My Christmas guest is my good friend, author Keith Bettinger. Keith was the first to read the manuscript for my non-fiction book WE ARE DIFFERENT NOW. Since he is not only a retired Suffolk County, New York police officer, he is also a long-time grief counselor and there couldn’t have been a more perfect person to review my journey through grief from the death of my 21-year-old grandson. He writes from the heart, so be prepared.
WHO RECEIVED THE GIFT OF CHRISTMAS?
It all started years ago, one summer day at a gas station on a busy street on Long Island, New York. A mongrel dog living out of garbage pails, delivered a litter of puppies behind the station’s dumpster. People felt sorry and left food for the mother dog and her puppies and somehow they managed to survive.
Eventually, the weather changed to autumn and people realized the future for the mother dog and her puppies would become bleak as winter approached. Someone called animal control and the mother dog and all but one of her puppies were captured and taken to the shelter to hopefully find new homes. One puppy remained free and was left to survive on his own in the only world he knew – his world behind the dumpster at the gas station.
In the meantime, in another part of the county, lived a husband and wife, both of them were police officers. The female officer was a counselor in the department’s employee assistance unit and the husband was assigned to the mounted unit. They didn’t have any children, but they did have two Labrador Retrievers. The older Lab came as part of the marriage; he was with the husband before there was a wife. The second Lab eventually joined the family after the wedding ceremony.
The older Lab was fourteen years old and having all the difficulties that come with advanced canine aging. The husband and wife were going away on vacation and boarded both dogs with their veterinarian. While away, they received a phone call from the veterinarian; their old Lab had quietly passed away. The doctor told them he believed the old Lab simply waited for them to go away so he could pass on without them being present.
The couple returned home with empty spaces in their home and hearts.
Eventually, Christmas Eve arrived and the puppy was still living on his own having avoided attempts to capture him. An immigrant family had their eye on the puppy for quite a while, and they thought the puppy would make a great Christmas present for their children.
On Christmas Eve evening, they lured the puppy their way with hamburgers from a fast food emporium and finally managed to capture him while he was distracted and eating. They placed him in their car and were driving to their home with the feral puppy, a puppy that had spent his entire short life dodging cars, not riding in them.
Suddenly the puppy panicked within the car and was acting wild and causing additional panic amongst the couple. The family pulled into a large parking lot and opened the doors to get out of the car and quiet down. The puppy immediately jumped out of the vehicle and was running around the large parking lot nestled between two busy highways.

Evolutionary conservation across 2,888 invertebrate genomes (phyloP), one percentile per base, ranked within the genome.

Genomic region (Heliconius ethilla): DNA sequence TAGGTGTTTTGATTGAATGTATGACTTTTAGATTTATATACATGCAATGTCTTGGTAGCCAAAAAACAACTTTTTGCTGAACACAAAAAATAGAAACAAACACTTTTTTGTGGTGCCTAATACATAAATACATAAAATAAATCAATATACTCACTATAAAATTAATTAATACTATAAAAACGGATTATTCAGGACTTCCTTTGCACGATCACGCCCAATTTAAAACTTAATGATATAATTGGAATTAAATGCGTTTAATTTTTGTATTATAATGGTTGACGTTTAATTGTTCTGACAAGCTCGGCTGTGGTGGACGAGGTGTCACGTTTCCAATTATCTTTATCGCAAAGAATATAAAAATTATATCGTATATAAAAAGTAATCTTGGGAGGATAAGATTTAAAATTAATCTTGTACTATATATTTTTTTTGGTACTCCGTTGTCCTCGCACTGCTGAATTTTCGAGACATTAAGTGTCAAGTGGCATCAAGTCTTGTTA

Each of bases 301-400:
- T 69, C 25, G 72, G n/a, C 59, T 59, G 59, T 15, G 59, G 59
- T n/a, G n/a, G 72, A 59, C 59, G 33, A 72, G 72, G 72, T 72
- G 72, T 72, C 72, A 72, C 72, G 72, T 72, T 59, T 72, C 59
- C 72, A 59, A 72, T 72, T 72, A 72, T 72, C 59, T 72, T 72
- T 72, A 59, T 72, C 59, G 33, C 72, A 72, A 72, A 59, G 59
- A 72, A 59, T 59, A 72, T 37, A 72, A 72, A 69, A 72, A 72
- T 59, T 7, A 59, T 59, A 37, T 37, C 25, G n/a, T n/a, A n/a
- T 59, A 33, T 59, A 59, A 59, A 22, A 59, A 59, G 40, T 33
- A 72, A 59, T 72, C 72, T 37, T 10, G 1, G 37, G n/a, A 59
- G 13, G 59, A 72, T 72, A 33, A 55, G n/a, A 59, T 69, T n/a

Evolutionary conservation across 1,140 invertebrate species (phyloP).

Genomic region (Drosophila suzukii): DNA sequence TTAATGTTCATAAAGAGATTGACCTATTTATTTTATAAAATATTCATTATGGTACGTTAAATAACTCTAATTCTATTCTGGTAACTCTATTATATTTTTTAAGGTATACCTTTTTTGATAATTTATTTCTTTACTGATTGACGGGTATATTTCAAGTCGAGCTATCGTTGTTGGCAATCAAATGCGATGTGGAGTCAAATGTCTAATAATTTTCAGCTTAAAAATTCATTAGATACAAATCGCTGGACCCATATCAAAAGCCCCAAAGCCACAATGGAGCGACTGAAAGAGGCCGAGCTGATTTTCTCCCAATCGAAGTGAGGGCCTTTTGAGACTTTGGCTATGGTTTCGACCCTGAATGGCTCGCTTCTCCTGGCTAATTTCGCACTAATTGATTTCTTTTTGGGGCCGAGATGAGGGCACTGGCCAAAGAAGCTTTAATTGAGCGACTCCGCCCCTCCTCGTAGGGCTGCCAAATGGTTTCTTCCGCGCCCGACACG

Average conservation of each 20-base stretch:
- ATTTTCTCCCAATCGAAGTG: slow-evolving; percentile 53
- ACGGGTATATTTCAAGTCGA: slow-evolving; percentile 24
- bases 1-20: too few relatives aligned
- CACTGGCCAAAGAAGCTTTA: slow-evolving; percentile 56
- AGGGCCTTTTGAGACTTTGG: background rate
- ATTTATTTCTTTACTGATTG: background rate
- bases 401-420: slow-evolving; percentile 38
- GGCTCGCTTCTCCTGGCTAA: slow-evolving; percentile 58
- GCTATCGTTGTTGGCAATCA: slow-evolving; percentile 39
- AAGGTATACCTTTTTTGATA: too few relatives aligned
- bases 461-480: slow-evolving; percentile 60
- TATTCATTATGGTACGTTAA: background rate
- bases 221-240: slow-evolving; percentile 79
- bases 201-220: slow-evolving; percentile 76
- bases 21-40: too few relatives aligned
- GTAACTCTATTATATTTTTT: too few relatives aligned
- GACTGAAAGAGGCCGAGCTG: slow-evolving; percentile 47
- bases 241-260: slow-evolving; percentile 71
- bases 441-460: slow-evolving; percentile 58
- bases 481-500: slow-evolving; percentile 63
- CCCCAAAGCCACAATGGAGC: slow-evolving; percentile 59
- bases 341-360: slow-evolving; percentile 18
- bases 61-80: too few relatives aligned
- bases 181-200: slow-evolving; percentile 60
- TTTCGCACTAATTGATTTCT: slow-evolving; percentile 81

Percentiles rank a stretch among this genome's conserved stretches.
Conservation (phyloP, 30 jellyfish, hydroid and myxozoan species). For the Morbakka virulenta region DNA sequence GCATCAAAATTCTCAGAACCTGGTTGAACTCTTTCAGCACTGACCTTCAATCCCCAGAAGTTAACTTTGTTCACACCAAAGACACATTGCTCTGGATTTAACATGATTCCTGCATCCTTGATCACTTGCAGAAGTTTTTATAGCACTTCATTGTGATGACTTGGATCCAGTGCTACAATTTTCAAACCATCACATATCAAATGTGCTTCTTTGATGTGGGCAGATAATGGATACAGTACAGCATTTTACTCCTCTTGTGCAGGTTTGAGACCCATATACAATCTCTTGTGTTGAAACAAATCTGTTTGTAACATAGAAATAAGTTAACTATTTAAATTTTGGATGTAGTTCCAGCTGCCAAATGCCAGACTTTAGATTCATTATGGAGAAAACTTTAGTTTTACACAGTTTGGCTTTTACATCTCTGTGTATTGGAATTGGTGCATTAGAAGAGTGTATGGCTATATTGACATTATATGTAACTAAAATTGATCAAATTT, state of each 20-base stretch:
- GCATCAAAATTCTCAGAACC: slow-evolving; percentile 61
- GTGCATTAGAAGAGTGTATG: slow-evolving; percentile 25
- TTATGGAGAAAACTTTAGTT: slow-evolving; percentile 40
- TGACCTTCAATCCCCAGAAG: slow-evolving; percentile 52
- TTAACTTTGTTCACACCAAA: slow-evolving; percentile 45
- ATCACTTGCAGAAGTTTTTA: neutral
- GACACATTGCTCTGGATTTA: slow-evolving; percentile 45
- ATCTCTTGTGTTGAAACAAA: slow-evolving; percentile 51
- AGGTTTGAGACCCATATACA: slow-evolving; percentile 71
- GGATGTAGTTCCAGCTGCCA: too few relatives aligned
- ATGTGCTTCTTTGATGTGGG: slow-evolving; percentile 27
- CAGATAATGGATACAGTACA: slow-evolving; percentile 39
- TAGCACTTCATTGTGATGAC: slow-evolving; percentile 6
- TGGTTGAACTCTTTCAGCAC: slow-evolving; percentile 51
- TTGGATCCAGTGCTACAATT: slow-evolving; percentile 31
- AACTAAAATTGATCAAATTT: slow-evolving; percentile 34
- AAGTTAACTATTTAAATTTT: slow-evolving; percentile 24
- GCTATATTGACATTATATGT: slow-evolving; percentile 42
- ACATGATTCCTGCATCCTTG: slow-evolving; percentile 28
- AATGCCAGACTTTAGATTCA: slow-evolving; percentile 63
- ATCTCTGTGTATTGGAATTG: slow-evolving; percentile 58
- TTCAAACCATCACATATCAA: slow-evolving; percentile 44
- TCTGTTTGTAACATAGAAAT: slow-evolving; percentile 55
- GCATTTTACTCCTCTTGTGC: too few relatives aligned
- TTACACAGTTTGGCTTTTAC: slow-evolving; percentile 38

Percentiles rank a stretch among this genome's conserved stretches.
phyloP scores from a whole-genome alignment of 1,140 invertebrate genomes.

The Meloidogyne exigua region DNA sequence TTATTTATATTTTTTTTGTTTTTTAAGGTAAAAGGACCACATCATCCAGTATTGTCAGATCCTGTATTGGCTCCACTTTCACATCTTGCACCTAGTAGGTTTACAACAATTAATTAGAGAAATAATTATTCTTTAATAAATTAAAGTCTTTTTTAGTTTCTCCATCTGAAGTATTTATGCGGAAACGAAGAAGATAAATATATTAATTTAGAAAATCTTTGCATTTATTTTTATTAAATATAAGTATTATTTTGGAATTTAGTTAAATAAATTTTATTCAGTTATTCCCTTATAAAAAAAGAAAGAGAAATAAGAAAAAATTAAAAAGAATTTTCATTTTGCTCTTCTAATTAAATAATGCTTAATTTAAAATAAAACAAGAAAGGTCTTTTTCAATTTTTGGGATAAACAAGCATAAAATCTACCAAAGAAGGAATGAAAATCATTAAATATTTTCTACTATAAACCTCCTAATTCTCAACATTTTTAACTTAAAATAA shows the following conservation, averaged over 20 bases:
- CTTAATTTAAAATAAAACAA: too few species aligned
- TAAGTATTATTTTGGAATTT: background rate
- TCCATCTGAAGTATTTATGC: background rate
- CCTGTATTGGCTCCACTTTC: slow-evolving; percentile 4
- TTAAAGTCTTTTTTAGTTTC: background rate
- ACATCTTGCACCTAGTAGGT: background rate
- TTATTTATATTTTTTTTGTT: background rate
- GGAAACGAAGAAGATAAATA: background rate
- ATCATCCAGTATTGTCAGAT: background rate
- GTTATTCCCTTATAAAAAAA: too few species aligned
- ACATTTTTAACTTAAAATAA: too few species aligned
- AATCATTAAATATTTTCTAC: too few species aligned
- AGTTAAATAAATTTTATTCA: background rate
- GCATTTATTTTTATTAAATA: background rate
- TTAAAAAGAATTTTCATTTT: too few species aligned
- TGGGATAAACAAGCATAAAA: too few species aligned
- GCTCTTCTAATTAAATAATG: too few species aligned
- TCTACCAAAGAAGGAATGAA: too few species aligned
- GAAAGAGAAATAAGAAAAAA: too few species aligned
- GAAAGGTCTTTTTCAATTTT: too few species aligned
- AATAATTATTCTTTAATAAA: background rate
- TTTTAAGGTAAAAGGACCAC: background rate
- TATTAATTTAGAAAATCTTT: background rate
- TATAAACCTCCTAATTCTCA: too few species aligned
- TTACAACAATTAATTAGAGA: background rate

Witnessing this event was a police lieutenant who was making a call from the police call box in the corner of the parking lot. She went over to investigate, thinking the family was abandoning the dog. When everything was explained, translated and sorted out, the family, left and the lieutenant put the puppy in the patrol car where it now rode quietly and peacefully back to the mounted unit’s office.
Sitting in the office, manning the desk was the officer who had lost his Lab not so long before. Without any words of introduction, the puppy calmly walked in with the lieutenant and went right over to the officer; put his chin on the officer’s knee, waiting to be petted. No crying, no growling, just with a look that said I need love and affection and so do you.
When the four pm to midnight shift ended, the officer took the puppy home with him. He wondered what his wife would say when they arrived. At the house, the puppy quietly walked through the doorway, greeted the wife, and then walked into the living room. He sat down on the floor and looked at the bookshelf. On the bookshelf was the urn containing the cremains of the old Labrador Retriever. It was as if the puppy was telling the old timer he would now watch over the husband and wife, the old timer’s former owners.
The husband and wife knew they had a new member of the family who came into their lives on a very special night in a very special way.
About Keith Bettinger:
Keith Bettinger is a retired Suffolk County (N.Y.) Police Officer. He’s been writing for law enforcement publications for more than 45 years and has received 22 awards for his articles, stories, poems, and books. He has a Master’s Degree in Human Relations with a major in Clinical Counseling. During his career he received the department’s Bravery Medal, Silver Shield Award, Meritorious Police Service Award, Special Service Award, Professionalization Award, Department Recognition Award, five Headquarters commendations and six Precinct commendations. He also was a field training officer and an instructor on Post Shooting Trauma and Critical Incidents. Keith has written three books, FIGHTING CRIME WITH “SOME “DAY AND LENNY, END OF WATCH AND MURDER IN McHENRY. He has also contributed stories to the following anthologies: I Pledge Allegiance, Cop Tales 2000, Charity, True Blue, To Protect and Serve, and Dad’s Bow Tie. He also shares with Jack Miller, the screenplay Master Cheat. Keith lives in Las Vegas with his wife Lynn.
NOTE: In addition to the things mentioned in his bio, Keith was also at the 9/11 Ground Zero and debriefed the numerous other officers who also were there.
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